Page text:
Remote Sensing - a tool for environmental observation

6 figure 12 the 4 components of a remote sensing

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6 Figure 1.2 The 4 components of a Remote Sensing system (active and passive): the source of radiation, the atmosphere, the Earth surface or objects and the sensor. Three measurements are used to describe electromagnetic waves: - wavelength ( λ in micrometer: μm or nanometres: nm, 1μm=1000nm) which is the distance between the successive wave peaks; - frequency (v in Hertz: Hz) which is the number the number of wave peaks passing a fixed point per unit time; - velocity (c in m/s) which is a constant (speed of light: 3*10 8 m/s). The electromagnetic spectrum categorizes electromagnetic waves by their wavelengths (figure 1.3). The most important wavelengths for remote sensing are: - the visible wavelengths , an extremely small part of the spectrum divided in: blue: 0.4 - 0.5 μm green: 0.5 - 0.6 μm red: 0.6 - 0.7 μm - near infrared: 0.7 - 1.1 μm; - short-wave infrared: 1.1 - 2.5 μm; - thermal infrared: 3.0 –14.0 μm; - microwave region : 10 3 - 10 6 μm or 1 mm to 1 m.
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7 Figure 1.3 Electromagnetic radiation (or light) can be represented as waves. Most often names such as near infrared or microwave are assigned to parts of the spectrum for convenience. Use these names with care because they are not clearly defined with wavelengths. It is preferable to use nanometres (nm) or micrometers (μm) to indicate parts of the spectrum. Figure 1.4 shows the electromagnetic wavelengths categorized to wavelengths. Velocity, wavelength and frequency are related by: c = λ *v The energy of the wavelength (the photon model) is used to describe the energy of the radiation: Q = h*v or Q = (h*c)/v Q : Energy of a photon (Joules:J); h : Planck’ constant 6.626*10 -34 J sec; v : frequency; λ : wavelength (μm); v : velocity of light (3*10 8 m/s). From these formulae it can be seen that the energy of a photon is inversely proportional to its wavelength: the longer the wavelength involved, the lower its energy content. 1.3 Sources of electromagnetic energy Every object with a temperature above absolute zero (0 ° K or -273 ° C) radiates energy. Apart form the most commonly used source of radiant energy, the sun, all terrestrial objects are also sources of radiation (although their energy content is much lower). The amount of energy emitted is mainly a function of the temperature of the object and is described by the Stefan- Boltzmann law:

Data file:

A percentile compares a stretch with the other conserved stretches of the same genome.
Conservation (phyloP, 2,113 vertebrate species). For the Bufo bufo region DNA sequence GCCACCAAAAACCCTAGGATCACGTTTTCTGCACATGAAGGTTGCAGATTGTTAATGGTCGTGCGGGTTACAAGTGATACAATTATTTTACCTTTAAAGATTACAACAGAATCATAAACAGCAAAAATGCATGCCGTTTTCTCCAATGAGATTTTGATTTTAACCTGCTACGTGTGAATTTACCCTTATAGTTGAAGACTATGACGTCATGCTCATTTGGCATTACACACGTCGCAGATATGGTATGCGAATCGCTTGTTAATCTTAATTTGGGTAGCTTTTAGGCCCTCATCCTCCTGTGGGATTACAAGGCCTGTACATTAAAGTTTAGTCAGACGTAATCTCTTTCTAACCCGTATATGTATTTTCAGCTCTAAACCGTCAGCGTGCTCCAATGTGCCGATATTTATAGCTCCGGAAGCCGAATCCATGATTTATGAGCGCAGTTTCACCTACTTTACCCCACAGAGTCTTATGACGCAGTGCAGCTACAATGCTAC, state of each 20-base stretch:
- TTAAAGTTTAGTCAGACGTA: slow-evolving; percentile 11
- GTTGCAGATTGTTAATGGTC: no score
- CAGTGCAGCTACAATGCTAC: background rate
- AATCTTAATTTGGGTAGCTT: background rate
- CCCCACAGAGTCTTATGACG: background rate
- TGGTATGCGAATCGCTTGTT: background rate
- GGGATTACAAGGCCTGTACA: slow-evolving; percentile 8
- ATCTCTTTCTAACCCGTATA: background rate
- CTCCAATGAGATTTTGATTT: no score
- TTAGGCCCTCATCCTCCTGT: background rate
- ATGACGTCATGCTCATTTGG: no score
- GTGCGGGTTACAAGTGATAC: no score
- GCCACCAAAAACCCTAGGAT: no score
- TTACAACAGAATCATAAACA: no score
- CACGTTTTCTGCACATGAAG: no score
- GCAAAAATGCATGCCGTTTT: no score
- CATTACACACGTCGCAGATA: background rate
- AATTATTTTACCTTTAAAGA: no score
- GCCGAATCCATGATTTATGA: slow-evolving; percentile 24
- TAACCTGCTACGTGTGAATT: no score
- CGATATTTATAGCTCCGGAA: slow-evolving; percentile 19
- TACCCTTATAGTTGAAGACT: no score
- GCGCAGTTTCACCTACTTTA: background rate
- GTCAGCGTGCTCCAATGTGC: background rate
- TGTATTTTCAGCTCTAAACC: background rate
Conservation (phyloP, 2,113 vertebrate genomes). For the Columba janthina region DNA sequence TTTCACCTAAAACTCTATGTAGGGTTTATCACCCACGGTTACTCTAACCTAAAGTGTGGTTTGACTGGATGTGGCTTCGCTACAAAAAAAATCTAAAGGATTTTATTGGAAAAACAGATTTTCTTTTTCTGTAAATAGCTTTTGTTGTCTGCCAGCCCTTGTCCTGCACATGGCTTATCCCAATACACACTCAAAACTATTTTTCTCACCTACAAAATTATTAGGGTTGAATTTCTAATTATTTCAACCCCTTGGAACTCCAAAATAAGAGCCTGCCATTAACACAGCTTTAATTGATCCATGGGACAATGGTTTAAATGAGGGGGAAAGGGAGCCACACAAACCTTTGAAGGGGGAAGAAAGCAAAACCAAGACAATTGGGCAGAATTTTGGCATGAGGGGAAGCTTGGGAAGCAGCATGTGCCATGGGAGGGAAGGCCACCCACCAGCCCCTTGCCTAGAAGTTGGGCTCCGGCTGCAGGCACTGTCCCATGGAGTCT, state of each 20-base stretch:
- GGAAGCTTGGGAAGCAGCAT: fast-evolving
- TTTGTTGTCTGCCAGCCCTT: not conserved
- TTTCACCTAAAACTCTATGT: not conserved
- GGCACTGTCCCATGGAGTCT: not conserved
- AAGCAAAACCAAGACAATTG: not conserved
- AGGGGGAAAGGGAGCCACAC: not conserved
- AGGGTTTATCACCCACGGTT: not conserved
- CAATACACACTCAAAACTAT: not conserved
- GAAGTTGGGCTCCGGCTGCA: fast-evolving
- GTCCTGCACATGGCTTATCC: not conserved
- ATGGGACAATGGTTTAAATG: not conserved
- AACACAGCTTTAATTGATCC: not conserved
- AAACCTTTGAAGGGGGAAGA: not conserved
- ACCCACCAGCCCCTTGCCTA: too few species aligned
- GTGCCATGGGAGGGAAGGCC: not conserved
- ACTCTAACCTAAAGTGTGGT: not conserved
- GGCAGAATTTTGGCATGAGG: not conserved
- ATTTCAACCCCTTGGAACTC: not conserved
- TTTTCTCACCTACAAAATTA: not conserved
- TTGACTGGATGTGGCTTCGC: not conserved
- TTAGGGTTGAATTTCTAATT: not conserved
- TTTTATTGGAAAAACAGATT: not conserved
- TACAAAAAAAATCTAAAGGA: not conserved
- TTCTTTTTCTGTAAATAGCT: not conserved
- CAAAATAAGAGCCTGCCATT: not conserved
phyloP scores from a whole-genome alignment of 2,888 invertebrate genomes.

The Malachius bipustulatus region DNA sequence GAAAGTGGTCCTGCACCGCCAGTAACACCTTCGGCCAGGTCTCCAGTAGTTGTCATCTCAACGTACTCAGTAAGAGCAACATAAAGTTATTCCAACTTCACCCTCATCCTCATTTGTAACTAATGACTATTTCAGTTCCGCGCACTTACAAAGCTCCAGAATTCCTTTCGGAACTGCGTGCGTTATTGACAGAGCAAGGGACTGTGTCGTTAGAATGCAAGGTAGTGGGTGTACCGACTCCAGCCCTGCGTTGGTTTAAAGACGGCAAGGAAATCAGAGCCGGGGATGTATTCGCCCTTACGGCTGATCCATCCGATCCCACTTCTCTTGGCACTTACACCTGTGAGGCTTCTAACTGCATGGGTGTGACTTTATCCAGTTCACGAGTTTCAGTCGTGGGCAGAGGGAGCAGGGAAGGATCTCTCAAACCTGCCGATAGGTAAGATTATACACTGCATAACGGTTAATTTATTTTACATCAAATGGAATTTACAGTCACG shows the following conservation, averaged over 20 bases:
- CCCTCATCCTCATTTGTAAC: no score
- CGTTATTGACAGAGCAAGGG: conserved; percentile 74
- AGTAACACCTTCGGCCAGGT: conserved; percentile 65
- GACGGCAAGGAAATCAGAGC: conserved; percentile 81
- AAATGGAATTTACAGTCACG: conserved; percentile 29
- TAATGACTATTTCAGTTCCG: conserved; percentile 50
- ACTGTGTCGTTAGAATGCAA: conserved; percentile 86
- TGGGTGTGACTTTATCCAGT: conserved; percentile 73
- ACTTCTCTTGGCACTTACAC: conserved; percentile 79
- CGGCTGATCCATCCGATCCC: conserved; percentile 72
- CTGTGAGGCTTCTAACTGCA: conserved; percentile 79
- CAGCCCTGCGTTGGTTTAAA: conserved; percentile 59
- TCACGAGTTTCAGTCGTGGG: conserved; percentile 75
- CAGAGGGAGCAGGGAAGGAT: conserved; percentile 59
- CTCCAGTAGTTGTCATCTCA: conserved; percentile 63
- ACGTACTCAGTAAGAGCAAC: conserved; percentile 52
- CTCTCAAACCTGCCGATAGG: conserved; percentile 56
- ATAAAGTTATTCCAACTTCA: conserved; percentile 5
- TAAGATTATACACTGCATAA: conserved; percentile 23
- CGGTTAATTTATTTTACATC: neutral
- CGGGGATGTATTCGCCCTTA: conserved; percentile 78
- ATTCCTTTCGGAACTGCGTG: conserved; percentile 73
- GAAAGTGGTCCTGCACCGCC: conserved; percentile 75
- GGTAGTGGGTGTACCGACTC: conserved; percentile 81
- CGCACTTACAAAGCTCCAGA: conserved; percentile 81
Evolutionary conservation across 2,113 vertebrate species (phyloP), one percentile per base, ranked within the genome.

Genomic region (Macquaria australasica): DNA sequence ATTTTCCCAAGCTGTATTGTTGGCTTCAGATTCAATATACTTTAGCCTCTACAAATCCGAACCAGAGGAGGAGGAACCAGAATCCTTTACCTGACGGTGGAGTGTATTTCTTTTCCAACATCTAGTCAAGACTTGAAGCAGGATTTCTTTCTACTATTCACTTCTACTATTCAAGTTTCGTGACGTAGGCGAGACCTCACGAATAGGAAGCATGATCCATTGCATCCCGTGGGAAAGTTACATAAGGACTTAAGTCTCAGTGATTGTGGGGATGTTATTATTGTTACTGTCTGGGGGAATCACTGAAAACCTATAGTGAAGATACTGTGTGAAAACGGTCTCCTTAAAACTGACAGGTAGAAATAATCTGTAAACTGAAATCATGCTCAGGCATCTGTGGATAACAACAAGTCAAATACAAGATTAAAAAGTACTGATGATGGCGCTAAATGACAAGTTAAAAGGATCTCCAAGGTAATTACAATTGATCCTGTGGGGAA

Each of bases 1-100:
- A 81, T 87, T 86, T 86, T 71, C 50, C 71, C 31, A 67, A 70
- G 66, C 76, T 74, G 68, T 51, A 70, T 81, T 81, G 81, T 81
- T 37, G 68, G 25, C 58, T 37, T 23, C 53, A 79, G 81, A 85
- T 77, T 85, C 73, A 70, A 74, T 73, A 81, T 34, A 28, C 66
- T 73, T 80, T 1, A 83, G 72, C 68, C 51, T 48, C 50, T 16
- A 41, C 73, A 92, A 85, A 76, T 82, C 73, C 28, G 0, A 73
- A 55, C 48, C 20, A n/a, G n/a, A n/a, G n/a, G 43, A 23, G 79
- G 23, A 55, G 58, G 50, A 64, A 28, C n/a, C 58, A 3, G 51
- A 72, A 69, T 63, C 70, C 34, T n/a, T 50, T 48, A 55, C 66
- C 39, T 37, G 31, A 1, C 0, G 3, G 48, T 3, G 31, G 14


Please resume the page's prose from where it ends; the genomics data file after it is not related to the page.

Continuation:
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8 W = σ *T 4 W : total radiated energy (Watts/m²); σ : Stefan-Boltzmann constant 5.67*10 -8 W m -2 K -4 ; T : absolute temperature ( ° K) of the object. Note the importance (power relation) of the temperature of the emitting object. The Stefan-Boltzmann relation is only valid for so-called black bodies. A blackbod y is an ideal material that absorbs all the radiant energy that strikes it. A blackbody is a physical abstraction because no object at the earth surface has an absorptivity of 1 and no object radiates the full amount of energy given in the Stefan-Boltzmann equation. Therefore, for real materials a property called emissivity ( ε ) has been defined as the ratio of the radiant flux of the real material and a blackbody. Remember that emissivity is wavelength dependent.
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